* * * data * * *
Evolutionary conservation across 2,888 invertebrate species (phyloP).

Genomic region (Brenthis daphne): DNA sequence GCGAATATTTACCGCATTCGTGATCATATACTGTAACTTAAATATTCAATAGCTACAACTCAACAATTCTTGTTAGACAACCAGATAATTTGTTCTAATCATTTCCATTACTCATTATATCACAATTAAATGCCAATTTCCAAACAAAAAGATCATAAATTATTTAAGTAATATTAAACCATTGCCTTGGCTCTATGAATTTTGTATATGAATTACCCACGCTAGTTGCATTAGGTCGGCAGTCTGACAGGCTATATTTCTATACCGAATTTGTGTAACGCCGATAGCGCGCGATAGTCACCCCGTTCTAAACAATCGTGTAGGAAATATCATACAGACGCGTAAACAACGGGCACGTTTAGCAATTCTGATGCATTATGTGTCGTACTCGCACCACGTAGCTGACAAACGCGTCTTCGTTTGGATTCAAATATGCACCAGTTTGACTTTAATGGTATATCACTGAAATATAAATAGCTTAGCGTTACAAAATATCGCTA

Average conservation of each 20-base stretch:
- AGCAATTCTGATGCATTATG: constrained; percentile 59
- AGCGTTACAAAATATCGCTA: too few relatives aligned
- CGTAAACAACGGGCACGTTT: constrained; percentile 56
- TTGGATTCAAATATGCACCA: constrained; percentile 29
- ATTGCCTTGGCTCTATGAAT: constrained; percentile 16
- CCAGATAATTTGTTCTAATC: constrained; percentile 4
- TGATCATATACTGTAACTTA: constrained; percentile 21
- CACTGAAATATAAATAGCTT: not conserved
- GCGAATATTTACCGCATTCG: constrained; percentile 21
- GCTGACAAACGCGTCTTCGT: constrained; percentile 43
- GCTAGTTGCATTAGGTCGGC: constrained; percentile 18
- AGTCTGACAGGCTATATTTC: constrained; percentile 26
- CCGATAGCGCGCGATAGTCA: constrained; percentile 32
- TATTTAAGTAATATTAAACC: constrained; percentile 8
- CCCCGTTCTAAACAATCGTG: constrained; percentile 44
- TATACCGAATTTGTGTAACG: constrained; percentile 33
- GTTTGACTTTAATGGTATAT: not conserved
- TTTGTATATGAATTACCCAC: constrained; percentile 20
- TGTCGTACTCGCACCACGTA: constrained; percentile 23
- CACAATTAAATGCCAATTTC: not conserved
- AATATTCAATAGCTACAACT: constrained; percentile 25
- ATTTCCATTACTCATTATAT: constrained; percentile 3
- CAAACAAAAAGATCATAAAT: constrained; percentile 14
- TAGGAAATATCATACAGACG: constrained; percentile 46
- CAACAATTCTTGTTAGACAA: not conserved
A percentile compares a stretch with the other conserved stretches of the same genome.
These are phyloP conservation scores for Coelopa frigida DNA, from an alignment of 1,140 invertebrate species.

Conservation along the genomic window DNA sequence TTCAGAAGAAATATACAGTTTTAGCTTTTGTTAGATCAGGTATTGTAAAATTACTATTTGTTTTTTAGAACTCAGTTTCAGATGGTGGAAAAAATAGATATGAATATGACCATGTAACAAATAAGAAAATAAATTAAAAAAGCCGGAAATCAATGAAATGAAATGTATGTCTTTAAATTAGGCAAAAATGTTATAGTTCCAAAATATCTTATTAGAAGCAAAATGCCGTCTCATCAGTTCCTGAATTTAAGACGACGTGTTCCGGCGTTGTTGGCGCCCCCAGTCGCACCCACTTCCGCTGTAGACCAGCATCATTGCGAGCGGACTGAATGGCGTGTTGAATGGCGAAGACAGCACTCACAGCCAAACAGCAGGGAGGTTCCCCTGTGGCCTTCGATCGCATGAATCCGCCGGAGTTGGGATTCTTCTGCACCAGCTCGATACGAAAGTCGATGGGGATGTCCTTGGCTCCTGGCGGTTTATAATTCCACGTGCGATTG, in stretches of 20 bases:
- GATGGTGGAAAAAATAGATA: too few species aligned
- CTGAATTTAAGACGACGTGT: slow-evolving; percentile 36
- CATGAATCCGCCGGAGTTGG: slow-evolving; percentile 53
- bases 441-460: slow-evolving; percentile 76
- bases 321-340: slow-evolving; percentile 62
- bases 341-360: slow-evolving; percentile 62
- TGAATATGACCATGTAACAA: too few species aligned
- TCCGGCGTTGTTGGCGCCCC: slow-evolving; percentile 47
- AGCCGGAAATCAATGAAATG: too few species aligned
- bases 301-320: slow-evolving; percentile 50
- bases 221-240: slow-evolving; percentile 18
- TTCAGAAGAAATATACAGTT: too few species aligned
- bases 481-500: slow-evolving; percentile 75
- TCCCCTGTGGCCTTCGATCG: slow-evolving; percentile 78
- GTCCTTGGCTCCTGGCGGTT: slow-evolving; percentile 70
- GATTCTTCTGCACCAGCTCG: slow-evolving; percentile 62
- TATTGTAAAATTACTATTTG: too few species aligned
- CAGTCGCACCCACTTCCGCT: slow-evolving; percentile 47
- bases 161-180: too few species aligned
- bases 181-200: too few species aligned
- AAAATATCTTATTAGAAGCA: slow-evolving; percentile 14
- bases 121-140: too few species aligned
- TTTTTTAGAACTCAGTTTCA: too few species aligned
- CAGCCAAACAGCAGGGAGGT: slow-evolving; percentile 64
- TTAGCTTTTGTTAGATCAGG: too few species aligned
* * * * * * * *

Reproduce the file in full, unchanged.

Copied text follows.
Evolutionary conservation across 2,888 invertebrate species (phyloP).

Genomic region (Brenthis daphne): DNA sequence GCGAATATTTACCGCATTCGTGATCATATACTGTAACTTAAATATTCAATAGCTACAACTCAACAATTCTTGTTAGACAACCAGATAATTTGTTCTAATCATTTCCATTACTCATTATATCACAATTAAATGCCAATTTCCAAACAAAAAGATCATAAATTATTTAAGTAATATTAAACCATTGCCTTGGCTCTATGAATTTTGTATATGAATTACCCACGCTAGTTGCATTAGGTCGGCAGTCTGACAGGCTATATTTCTATACCGAATTTGTGTAACGCCGATAGCGCGCGATAGTCACCCCGTTCTAAACAATCGTGTAGGAAATATCATACAGACGCGTAAACAACGGGCACGTTTAGCAATTCTGATGCATTATGTGTCGTACTCGCACCACGTAGCTGACAAACGCGTCTTCGTTTGGATTCAAATATGCACCAGTTTGACTTTAATGGTATATCACTGAAATATAAATAGCTTAGCGTTACAAAATATCGCTA

Average conservation of each 20-base stretch:
- AGCAATTCTGATGCATTATG: constrained; percentile 59
- AGCGTTACAAAATATCGCTA: too few relatives aligned
- CGTAAACAACGGGCACGTTT: constrained; percentile 56
- TTGGATTCAAATATGCACCA: constrained; percentile 29
- ATTGCCTTGGCTCTATGAAT: constrained; percentile 16
- CCAGATAATTTGTTCTAATC: constrained; percentile 4
- TGATCATATACTGTAACTTA: constrained; percentile 21
- CACTGAAATATAAATAGCTT: not conserved
- GCGAATATTTACCGCATTCG: constrained; percentile 21
- GCTGACAAACGCGTCTTCGT: constrained; percentile 43
- GCTAGTTGCATTAGGTCGGC: constrained; percentile 18
- AGTCTGACAGGCTATATTTC: constrained; percentile 26
- CCGATAGCGCGCGATAGTCA: constrained; percentile 32
- TATTTAAGTAATATTAAACC: constrained; percentile 8
- CCCCGTTCTAAACAATCGTG: constrained; percentile 44
- TATACCGAATTTGTGTAACG: constrained; percentile 33
- GTTTGACTTTAATGGTATAT: not conserved
- TTTGTATATGAATTACCCAC: constrained; percentile 20
- TGTCGTACTCGCACCACGTA: constrained; percentile 23
- CACAATTAAATGCCAATTTC: not conserved
- AATATTCAATAGCTACAACT: constrained; percentile 25
- ATTTCCATTACTCATTATAT: constrained; percentile 3
- CAAACAAAAAGATCATAAAT: constrained; percentile 14
- TAGGAAATATCATACAGACG: constrained; percentile 46
- CAACAATTCTTGTTAGACAA: not conserved
A percentile compares a stretch with the other conserved stretches of the same genome.
These are phyloP conservation scores for Coelopa frigida DNA, from an alignment of 1,140 invertebrate species.

Conservation along the genomic window DNA sequence TTCAGAAGAAATATACAGTTTTAGCTTTTGTTAGATCAGGTATTGTAAAATTACTATTTGTTTTTTAGAACTCAGTTTCAGATGGTGGAAAAAATAGATATGAATATGACCATGTAACAAATAAGAAAATAAATTAAAAAAGCCGGAAATCAATGAAATGAAATGTATGTCTTTAAATTAGGCAAAAATGTTATAGTTCCAAAATATCTTATTAGAAGCAAAATGCCGTCTCATCAGTTCCTGAATTTAAGACGACGTGTTCCGGCGTTGTTGGCGCCCCCAGTCGCACCCACTTCCGCTGTAGACCAGCATCATTGCGAGCGGACTGAATGGCGTGTTGAATGGCGAAGACAGCACTCACAGCCAAACAGCAGGGAGGTTCCCCTGTGGCCTTCGATCGCATGAATCCGCCGGAGTTGGGATTCTTCTGCACCAGCTCGATACGAAAGTCGATGGGGATGTCCTTGGCTCCTGGCGGTTTATAATTCCACGTGCGATTG, in stretches of 20 bases:
- GATGGTGGAAAAAATAGATA: too few species aligned
- CTGAATTTAAGACGACGTGT: slow-evolving; percentile 36
- CATGAATCCGCCGGAGTTGG: slow-evolving; percentile 53
- bases 441-460: slow-evolving; percentile 76
- bases 321-340: slow-evolving; percentile 62
- bases 341-360: slow-evolving; percentile 62
- TGAATATGACCATGTAACAA: too few species aligned
- TCCGGCGTTGTTGGCGCCCC: slow-evolving; percentile 47
- AGCCGGAAATCAATGAAATG: too few species aligned
- bases 301-320: slow-evolving; percentile 50
- bases 221-240: slow-evolving; percentile 18
- TTCAGAAGAAATATACAGTT: too few species aligned
- bases 481-500: slow-evolving; percentile 75
- TCCCCTGTGGCCTTCGATCG: slow-evolving; percentile 78
- GTCCTTGGCTCCTGGCGGTT: slow-evolving; percentile 70
- GATTCTTCTGCACCAGCTCG: slow-evolving; percentile 62
- TATTGTAAAATTACTATTTG: too few species aligned
- CAGTCGCACCCACTTCCGCT: slow-evolving; percentile 47
- bases 161-180: too few species aligned
- bases 181-200: too few species aligned
- AAAATATCTTATTAGAAGCA: slow-evolving; percentile 14
- bases 121-140: too few species aligned
- TTTTTTAGAACTCAGTTTCA: too few species aligned
- CAGCCAAACAGCAGGGAGGT: slow-evolving; percentile 64
- TTAGCTTTTGTTAGATCAGG: too few species aligned